Planococcus ficus

Mediterranean vine mealybug

General

The vine mealybug Planococcus ficus belongs to the family Pseudococcidae, and is also known by the names Mediterranean vine mealybug and Grapevine mealybug. As the name indicates, this mealybug is mostly found on grapevines, but also on figs and pomegranates.

Life cycle and appearance of Vine mealybug

The Mediterranean vine mealybug (Planoccoccus ficus) develops through 7 stages: egg, first, second and third instar nymph, prepupa, pupa and adult. The eggs are golden-yellow in color and are deposited in an cottony egg sac (ovisac) containing from 300-500 eggs.

The nymphs are very similar to the adult female, even if they are smaller. The prepupa and pupa stages are present only in the male. After a complete metamorphosis, a winged male emerges from the pupa. The male is smaller (1 mm), dark orange in color with long tail filaments and transparent wings and has no mouthparts. The female is larger (3 mm) and voluminous, has an elongated oval shape and has no wings. The body is covered with a fine waxy material and have 18 pairs of wax rods round the edge of the body, and two slightly longer 'tail filaments' that project at the posterior end. There is often a darker longitudinal stripe running over the body.

Damage symptoms

Mealybugs inflict damage on the crop in various ways:

  • Nymphs and females extract the sap from the plant, stunting growth and causing deformation and / or yellowing of leaves, sometimes followed by defoliation. The overall effect is a reduction of photosynthesis and therefore the yield. Flowers and fruit often drop off.
  • Plant sap is rich in sugars, but low in proteins. In order to gain an adequate intake of protein, mealybugs must therefore ingest large quantities of sap, getting rid of the excess sugars in the form of honeydew. Characteristically, dark sooty moulds (Cladosporium spp.) are often found growing on this honeydew. Additionally, the white, waxy secretion of the mealybugs, reduces the ornamental value of the affected plants. Fruit and flowers are also fouled, rendering them unfit for sale, and the reduced level of photosynthesis in the leaves also reduces flower and fruit production.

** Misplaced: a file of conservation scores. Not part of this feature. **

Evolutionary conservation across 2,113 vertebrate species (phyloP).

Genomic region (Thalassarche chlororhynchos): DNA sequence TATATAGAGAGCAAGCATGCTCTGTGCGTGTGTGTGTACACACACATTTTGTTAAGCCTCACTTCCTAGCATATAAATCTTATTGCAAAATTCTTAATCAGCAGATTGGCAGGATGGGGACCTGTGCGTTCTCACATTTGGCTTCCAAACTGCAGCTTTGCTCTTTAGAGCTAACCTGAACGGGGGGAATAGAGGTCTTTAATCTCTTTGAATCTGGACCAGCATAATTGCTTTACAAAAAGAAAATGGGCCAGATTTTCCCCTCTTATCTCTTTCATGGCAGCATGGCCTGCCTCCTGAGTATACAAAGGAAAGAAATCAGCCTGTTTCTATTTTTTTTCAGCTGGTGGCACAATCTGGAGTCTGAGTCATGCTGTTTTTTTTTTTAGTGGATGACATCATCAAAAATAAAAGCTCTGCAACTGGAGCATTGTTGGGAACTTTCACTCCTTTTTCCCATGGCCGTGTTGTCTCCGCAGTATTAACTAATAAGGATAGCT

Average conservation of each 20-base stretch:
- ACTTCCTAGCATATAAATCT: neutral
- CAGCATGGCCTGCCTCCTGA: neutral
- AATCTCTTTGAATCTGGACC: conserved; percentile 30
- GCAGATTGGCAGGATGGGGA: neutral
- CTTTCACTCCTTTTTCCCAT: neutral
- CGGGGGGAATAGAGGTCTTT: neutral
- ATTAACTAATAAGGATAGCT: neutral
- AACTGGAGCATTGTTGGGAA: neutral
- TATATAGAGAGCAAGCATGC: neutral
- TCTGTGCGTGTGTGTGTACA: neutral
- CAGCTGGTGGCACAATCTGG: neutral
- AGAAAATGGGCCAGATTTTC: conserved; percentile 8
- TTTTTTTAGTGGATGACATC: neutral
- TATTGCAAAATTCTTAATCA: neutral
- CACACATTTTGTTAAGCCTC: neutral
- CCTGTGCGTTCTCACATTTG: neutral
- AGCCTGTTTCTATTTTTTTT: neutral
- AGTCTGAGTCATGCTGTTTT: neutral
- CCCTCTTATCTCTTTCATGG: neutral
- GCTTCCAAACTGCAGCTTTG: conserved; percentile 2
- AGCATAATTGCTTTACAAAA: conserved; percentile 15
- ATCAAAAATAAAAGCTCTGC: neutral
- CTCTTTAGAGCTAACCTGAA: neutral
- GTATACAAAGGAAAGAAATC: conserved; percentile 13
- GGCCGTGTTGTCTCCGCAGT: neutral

The vine mealybug causes direct and indirect damage. If the population is high, whole bunges of grapes can be colonized. The taste can also be affected. An infection by Planococcus ficus can make the plants more susceptible to injury caused by other pests and fungal diseases.

How to get rid of Mediterranean vine mealybug

Koppert offers different solutions for biological pest control of Mediterranean vine mealybug.

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Koppert Biological Systems

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